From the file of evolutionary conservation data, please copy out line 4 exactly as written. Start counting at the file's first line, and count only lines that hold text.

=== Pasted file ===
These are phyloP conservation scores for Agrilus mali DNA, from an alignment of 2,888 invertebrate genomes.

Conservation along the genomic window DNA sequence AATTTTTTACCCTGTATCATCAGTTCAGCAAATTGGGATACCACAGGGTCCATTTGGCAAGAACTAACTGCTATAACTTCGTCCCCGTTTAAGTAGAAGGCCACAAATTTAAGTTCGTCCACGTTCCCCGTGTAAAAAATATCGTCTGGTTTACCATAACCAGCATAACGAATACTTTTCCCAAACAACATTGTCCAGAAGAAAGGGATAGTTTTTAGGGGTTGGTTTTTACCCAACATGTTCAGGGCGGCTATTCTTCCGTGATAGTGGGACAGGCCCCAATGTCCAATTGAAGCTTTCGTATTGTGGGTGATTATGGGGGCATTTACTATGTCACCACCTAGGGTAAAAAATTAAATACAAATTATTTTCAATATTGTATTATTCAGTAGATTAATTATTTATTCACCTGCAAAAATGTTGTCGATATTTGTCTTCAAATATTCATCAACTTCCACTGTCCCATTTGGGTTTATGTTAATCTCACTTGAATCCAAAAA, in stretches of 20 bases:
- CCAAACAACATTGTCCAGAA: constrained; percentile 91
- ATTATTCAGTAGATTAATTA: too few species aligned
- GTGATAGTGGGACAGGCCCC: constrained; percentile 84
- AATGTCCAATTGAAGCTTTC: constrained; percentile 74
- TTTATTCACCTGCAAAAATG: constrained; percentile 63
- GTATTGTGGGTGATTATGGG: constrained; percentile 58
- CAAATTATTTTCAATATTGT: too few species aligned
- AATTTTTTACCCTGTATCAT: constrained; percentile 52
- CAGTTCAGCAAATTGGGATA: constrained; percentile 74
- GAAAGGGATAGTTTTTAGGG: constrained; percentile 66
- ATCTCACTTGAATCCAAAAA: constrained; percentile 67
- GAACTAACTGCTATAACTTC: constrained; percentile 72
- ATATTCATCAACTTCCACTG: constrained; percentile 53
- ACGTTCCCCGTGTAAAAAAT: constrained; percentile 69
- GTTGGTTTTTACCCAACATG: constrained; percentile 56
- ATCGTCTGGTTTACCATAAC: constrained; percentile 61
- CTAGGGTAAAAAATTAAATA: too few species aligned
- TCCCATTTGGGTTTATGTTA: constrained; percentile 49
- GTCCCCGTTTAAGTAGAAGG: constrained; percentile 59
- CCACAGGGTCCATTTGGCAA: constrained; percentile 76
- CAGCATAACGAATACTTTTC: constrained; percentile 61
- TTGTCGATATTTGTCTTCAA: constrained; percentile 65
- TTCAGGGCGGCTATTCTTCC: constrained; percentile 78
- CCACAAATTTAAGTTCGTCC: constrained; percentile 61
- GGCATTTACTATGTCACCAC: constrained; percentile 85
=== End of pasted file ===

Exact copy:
- ATTATTCAGTAGATTAATTA: too few species aligned